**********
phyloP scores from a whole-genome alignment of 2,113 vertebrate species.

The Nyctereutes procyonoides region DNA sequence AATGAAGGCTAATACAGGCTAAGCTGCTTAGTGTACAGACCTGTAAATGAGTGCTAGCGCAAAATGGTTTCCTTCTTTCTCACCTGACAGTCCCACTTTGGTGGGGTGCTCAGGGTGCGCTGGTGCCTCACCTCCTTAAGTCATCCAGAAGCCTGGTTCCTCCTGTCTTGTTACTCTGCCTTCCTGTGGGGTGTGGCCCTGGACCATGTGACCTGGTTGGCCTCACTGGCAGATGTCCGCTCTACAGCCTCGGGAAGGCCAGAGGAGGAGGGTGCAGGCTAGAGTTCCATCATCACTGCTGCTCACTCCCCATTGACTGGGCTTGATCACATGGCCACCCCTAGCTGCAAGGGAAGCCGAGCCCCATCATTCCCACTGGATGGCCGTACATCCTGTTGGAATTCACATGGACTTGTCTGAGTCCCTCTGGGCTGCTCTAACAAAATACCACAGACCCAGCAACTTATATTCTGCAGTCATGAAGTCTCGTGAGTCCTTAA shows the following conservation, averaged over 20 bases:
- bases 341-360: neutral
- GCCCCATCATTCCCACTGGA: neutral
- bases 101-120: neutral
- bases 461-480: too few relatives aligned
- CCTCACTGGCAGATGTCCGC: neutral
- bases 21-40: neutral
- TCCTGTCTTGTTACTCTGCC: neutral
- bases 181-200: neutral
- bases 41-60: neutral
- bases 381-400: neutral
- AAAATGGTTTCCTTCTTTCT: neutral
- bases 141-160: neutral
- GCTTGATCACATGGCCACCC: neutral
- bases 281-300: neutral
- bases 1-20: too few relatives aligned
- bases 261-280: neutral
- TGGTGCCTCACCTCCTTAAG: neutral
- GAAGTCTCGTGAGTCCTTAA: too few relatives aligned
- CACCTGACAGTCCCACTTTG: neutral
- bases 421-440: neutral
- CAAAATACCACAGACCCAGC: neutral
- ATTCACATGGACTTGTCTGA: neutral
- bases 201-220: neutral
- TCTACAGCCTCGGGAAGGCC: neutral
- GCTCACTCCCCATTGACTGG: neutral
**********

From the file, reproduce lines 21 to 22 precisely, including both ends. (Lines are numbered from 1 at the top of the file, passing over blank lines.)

- CACCTGACAGTCCCACTTTG: neutral
- bases 421-440: neutral